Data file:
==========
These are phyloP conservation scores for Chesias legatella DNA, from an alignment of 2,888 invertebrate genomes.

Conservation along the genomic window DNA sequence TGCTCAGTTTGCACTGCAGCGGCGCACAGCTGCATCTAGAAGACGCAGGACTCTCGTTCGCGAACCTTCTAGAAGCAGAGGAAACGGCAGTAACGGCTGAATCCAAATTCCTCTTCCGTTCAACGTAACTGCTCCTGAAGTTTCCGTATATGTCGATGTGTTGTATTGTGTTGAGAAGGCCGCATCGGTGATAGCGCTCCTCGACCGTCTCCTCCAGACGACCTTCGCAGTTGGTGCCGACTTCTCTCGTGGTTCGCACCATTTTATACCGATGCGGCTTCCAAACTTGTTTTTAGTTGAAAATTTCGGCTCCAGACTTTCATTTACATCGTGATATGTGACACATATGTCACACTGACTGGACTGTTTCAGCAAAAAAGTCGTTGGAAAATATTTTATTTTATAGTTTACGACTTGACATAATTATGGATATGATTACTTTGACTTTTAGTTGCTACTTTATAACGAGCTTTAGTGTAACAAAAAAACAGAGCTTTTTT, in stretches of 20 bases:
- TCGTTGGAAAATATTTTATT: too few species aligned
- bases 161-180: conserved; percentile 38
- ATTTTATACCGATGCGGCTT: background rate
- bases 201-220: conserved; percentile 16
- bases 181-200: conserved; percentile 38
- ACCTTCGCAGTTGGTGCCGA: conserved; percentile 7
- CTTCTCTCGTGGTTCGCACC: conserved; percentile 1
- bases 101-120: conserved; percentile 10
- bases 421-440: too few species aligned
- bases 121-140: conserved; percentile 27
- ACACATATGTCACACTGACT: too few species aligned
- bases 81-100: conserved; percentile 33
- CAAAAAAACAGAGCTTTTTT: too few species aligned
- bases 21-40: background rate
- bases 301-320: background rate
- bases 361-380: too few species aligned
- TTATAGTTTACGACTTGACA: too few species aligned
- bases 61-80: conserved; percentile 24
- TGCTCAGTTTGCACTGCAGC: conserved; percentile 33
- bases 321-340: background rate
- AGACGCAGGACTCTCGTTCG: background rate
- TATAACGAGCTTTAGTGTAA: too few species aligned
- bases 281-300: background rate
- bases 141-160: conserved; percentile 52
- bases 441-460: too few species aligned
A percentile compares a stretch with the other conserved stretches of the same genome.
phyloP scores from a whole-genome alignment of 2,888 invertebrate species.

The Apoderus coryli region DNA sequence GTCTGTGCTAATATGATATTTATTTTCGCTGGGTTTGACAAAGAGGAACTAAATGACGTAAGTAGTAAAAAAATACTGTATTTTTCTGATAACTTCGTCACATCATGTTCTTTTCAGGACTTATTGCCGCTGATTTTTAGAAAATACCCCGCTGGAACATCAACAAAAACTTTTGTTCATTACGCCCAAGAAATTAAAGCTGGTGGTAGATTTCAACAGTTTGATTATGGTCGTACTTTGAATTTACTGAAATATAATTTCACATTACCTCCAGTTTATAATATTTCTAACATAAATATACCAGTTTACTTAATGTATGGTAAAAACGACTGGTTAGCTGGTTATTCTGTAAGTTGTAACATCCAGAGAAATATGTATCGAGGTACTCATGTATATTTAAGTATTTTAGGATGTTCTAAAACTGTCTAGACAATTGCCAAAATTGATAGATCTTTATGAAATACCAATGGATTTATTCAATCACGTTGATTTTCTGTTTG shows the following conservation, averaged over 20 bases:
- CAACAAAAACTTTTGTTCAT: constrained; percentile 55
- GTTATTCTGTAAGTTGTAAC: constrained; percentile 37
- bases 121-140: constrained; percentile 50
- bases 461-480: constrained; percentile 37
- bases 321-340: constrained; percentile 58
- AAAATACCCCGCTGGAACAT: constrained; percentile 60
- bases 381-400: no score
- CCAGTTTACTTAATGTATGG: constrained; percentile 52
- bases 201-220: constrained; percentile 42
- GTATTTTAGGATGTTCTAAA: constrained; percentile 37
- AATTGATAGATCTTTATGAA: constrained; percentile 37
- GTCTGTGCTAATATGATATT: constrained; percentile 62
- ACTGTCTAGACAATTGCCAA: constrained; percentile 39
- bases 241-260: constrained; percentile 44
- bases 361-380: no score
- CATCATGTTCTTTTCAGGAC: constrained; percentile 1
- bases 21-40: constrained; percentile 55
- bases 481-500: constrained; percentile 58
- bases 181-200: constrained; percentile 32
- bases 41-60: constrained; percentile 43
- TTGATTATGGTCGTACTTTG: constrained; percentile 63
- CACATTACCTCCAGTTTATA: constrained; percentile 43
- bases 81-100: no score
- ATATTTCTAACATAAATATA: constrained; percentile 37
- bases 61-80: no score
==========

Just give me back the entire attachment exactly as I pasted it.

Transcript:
These are phyloP conservation scores for Chesias legatella DNA, from an alignment of 2,888 invertebrate genomes.

Conservation along the genomic window DNA sequence TGCTCAGTTTGCACTGCAGCGGCGCACAGCTGCATCTAGAAGACGCAGGACTCTCGTTCGCGAACCTTCTAGAAGCAGAGGAAACGGCAGTAACGGCTGAATCCAAATTCCTCTTCCGTTCAACGTAACTGCTCCTGAAGTTTCCGTATATGTCGATGTGTTGTATTGTGTTGAGAAGGCCGCATCGGTGATAGCGCTCCTCGACCGTCTCCTCCAGACGACCTTCGCAGTTGGTGCCGACTTCTCTCGTGGTTCGCACCATTTTATACCGATGCGGCTTCCAAACTTGTTTTTAGTTGAAAATTTCGGCTCCAGACTTTCATTTACATCGTGATATGTGACACATATGTCACACTGACTGGACTGTTTCAGCAAAAAAGTCGTTGGAAAATATTTTATTTTATAGTTTACGACTTGACATAATTATGGATATGATTACTTTGACTTTTAGTTGCTACTTTATAACGAGCTTTAGTGTAACAAAAAAACAGAGCTTTTTT, in stretches of 20 bases:
- TCGTTGGAAAATATTTTATT: too few species aligned
- bases 161-180: conserved; percentile 38
- ATTTTATACCGATGCGGCTT: background rate
- bases 201-220: conserved; percentile 16
- bases 181-200: conserved; percentile 38
- ACCTTCGCAGTTGGTGCCGA: conserved; percentile 7
- CTTCTCTCGTGGTTCGCACC: conserved; percentile 1
- bases 101-120: conserved; percentile 10
- bases 421-440: too few species aligned
- bases 121-140: conserved; percentile 27
- ACACATATGTCACACTGACT: too few species aligned
- bases 81-100: conserved; percentile 33
- CAAAAAAACAGAGCTTTTTT: too few species aligned
- bases 21-40: background rate
- bases 301-320: background rate
- bases 361-380: too few species aligned
- TTATAGTTTACGACTTGACA: too few species aligned
- bases 61-80: conserved; percentile 24
- TGCTCAGTTTGCACTGCAGC: conserved; percentile 33
- bases 321-340: background rate
- AGACGCAGGACTCTCGTTCG: background rate
- TATAACGAGCTTTAGTGTAA: too few species aligned
- bases 281-300: background rate
- bases 141-160: conserved; percentile 52
- bases 441-460: too few species aligned
A percentile compares a stretch with the other conserved stretches of the same genome.
phyloP scores from a whole-genome alignment of 2,888 invertebrate species.

The Apoderus coryli region DNA sequence GTCTGTGCTAATATGATATTTATTTTCGCTGGGTTTGACAAAGAGGAACTAAATGACGTAAGTAGTAAAAAAATACTGTATTTTTCTGATAACTTCGTCACATCATGTTCTTTTCAGGACTTATTGCCGCTGATTTTTAGAAAATACCCCGCTGGAACATCAACAAAAACTTTTGTTCATTACGCCCAAGAAATTAAAGCTGGTGGTAGATTTCAACAGTTTGATTATGGTCGTACTTTGAATTTACTGAAATATAATTTCACATTACCTCCAGTTTATAATATTTCTAACATAAATATACCAGTTTACTTAATGTATGGTAAAAACGACTGGTTAGCTGGTTATTCTGTAAGTTGTAACATCCAGAGAAATATGTATCGAGGTACTCATGTATATTTAAGTATTTTAGGATGTTCTAAAACTGTCTAGACAATTGCCAAAATTGATAGATCTTTATGAAATACCAATGGATTTATTCAATCACGTTGATTTTCTGTTTG shows the following conservation, averaged over 20 bases:
- CAACAAAAACTTTTGTTCAT: constrained; percentile 55
- GTTATTCTGTAAGTTGTAAC: constrained; percentile 37
- bases 121-140: constrained; percentile 50
- bases 461-480: constrained; percentile 37
- bases 321-340: constrained; percentile 58
- AAAATACCCCGCTGGAACAT: constrained; percentile 60
- bases 381-400: no score
- CCAGTTTACTTAATGTATGG: constrained; percentile 52
- bases 201-220: constrained; percentile 42
- GTATTTTAGGATGTTCTAAA: constrained; percentile 37
- AATTGATAGATCTTTATGAA: constrained; percentile 37
- GTCTGTGCTAATATGATATT: constrained; percentile 62
- ACTGTCTAGACAATTGCCAA: constrained; percentile 39
- bases 241-260: constrained; percentile 44
- bases 361-380: no score
- CATCATGTTCTTTTCAGGAC: constrained; percentile 1
- bases 21-40: constrained; percentile 55
- bases 481-500: constrained; percentile 58
- bases 181-200: constrained; percentile 32
- bases 41-60: constrained; percentile 43
- TTGATTATGGTCGTACTTTG: constrained; percentile 63
- CACATTACCTCCAGTTTATA: constrained; percentile 43
- bases 81-100: no score
- ATATTTCTAACATAAATATA: constrained; percentile 37
- bases 61-80: no score